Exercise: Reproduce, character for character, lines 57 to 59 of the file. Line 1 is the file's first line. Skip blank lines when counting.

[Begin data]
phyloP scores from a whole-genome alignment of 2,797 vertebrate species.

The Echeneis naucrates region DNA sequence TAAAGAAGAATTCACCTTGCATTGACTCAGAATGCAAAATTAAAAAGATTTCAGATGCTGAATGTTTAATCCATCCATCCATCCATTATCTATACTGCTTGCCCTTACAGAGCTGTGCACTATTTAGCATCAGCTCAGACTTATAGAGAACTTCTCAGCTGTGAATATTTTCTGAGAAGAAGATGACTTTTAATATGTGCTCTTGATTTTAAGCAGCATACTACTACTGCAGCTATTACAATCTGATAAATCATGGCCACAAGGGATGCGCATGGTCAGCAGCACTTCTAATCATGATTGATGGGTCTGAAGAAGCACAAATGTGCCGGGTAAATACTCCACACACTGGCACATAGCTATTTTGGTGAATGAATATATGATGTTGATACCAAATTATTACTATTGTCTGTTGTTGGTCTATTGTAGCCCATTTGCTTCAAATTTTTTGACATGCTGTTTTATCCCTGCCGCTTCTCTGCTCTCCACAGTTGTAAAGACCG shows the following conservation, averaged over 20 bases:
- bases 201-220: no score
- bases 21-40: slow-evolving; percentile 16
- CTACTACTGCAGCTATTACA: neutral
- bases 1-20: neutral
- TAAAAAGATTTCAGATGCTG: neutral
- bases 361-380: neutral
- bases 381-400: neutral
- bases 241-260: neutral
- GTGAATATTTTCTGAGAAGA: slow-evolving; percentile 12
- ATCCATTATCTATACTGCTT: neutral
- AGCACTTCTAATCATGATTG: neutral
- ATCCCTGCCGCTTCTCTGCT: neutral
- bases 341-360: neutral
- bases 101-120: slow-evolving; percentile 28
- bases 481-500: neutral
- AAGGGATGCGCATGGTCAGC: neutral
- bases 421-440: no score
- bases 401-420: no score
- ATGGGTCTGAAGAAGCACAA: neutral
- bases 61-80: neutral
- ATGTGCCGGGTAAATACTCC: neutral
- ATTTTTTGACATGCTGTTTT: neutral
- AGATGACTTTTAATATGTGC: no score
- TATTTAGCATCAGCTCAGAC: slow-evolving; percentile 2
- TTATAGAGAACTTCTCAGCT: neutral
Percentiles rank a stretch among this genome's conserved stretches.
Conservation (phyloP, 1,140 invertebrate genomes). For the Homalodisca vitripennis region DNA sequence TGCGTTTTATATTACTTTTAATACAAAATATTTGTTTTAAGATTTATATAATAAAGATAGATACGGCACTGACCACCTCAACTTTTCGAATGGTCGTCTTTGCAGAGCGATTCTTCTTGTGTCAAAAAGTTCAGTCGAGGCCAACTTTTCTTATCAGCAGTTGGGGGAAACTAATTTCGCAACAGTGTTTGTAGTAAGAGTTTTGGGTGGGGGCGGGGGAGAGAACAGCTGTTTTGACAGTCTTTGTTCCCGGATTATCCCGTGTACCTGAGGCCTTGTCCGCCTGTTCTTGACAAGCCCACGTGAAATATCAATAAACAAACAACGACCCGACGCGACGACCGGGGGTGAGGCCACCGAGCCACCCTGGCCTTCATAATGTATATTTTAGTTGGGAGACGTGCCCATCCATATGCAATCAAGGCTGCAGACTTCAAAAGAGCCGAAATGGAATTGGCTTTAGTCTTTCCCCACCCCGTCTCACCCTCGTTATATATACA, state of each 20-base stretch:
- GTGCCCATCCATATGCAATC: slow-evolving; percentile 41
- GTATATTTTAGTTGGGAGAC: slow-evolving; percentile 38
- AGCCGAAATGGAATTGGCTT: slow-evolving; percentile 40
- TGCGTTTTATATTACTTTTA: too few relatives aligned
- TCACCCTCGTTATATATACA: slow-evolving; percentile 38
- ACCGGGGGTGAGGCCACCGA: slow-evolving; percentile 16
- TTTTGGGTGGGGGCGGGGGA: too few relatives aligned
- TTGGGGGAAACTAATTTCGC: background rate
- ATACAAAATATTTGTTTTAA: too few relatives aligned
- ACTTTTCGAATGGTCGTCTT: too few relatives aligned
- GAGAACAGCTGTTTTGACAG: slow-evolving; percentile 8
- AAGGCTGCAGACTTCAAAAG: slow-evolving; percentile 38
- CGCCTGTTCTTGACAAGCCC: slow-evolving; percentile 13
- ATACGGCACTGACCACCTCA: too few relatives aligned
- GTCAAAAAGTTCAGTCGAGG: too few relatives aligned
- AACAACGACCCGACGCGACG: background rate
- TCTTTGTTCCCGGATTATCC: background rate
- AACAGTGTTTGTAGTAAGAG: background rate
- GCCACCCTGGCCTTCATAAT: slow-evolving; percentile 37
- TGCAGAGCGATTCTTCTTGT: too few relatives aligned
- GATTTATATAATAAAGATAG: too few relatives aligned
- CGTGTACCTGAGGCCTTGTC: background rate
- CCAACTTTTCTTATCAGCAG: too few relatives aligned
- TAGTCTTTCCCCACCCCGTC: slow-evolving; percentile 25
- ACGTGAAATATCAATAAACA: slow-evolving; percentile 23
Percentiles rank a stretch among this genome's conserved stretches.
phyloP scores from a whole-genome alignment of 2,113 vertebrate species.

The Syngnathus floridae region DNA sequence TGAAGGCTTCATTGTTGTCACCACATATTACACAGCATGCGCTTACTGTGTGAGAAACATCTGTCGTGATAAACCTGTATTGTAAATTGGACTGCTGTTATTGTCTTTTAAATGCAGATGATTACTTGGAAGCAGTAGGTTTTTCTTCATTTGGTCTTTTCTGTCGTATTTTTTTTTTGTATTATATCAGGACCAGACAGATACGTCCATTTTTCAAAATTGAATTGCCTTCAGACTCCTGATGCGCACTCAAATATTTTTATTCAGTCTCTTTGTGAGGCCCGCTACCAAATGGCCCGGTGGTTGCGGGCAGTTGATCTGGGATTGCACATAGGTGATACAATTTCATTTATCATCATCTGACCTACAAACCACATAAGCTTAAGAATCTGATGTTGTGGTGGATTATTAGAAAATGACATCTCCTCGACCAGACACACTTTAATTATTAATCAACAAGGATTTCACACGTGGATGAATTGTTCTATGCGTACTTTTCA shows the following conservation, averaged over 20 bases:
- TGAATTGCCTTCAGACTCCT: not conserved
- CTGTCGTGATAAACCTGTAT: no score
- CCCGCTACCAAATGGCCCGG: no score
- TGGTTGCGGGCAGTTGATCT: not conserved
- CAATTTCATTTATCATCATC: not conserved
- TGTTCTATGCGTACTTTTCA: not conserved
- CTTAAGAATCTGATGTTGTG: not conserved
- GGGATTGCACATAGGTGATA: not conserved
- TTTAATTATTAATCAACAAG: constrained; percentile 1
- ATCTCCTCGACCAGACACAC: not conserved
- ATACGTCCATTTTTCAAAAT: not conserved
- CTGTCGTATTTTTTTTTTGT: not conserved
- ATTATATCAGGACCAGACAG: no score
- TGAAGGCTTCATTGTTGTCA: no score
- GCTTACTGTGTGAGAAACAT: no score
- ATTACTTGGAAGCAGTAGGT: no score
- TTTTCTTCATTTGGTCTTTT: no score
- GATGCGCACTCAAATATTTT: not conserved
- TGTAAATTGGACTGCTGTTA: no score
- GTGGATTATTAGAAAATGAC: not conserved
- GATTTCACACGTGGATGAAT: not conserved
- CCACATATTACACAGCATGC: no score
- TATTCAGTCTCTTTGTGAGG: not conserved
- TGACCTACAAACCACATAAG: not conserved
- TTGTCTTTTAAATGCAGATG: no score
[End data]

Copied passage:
The Syngnathus floridae region DNA sequence TGAAGGCTTCATTGTTGTCACCACATATTACACAGCATGCGCTTACTGTGTGAGAAACATCTGTCGTGATAAACCTGTATTGTAAATTGGACTGCTGTTATTGTCTTTTAAATGCAGATGATTACTTGGAAGCAGTAGGTTTTTCTTCATTTGGTCTTTTCTGTCGTATTTTTTTTTTGTATTATATCAGGACCAGACAGATACGTCCATTTTTCAAAATTGAATTGCCTTCAGACTCCTGATGCGCACTCAAATATTTTTATTCAGTCTCTTTGTGAGGCCCGCTACCAAATGGCCCGGTGGTTGCGGGCAGTTGATCTGGGATTGCACATAGGTGATACAATTTCATTTATCATCATCTGACCTACAAACCACATAAGCTTAAGAATCTGATGTTGTGGTGGATTATTAGAAAATGACATCTCCTCGACCAGACACACTTTAATTATTAATCAACAAGGATTTCACACGTGGATGAATTGTTCTATGCGTACTTTTCA shows the following conservation, averaged over 20 bases:
- TGAATTGCCTTCAGACTCCT: not conserved
- CTGTCGTGATAAACCTGTAT: no score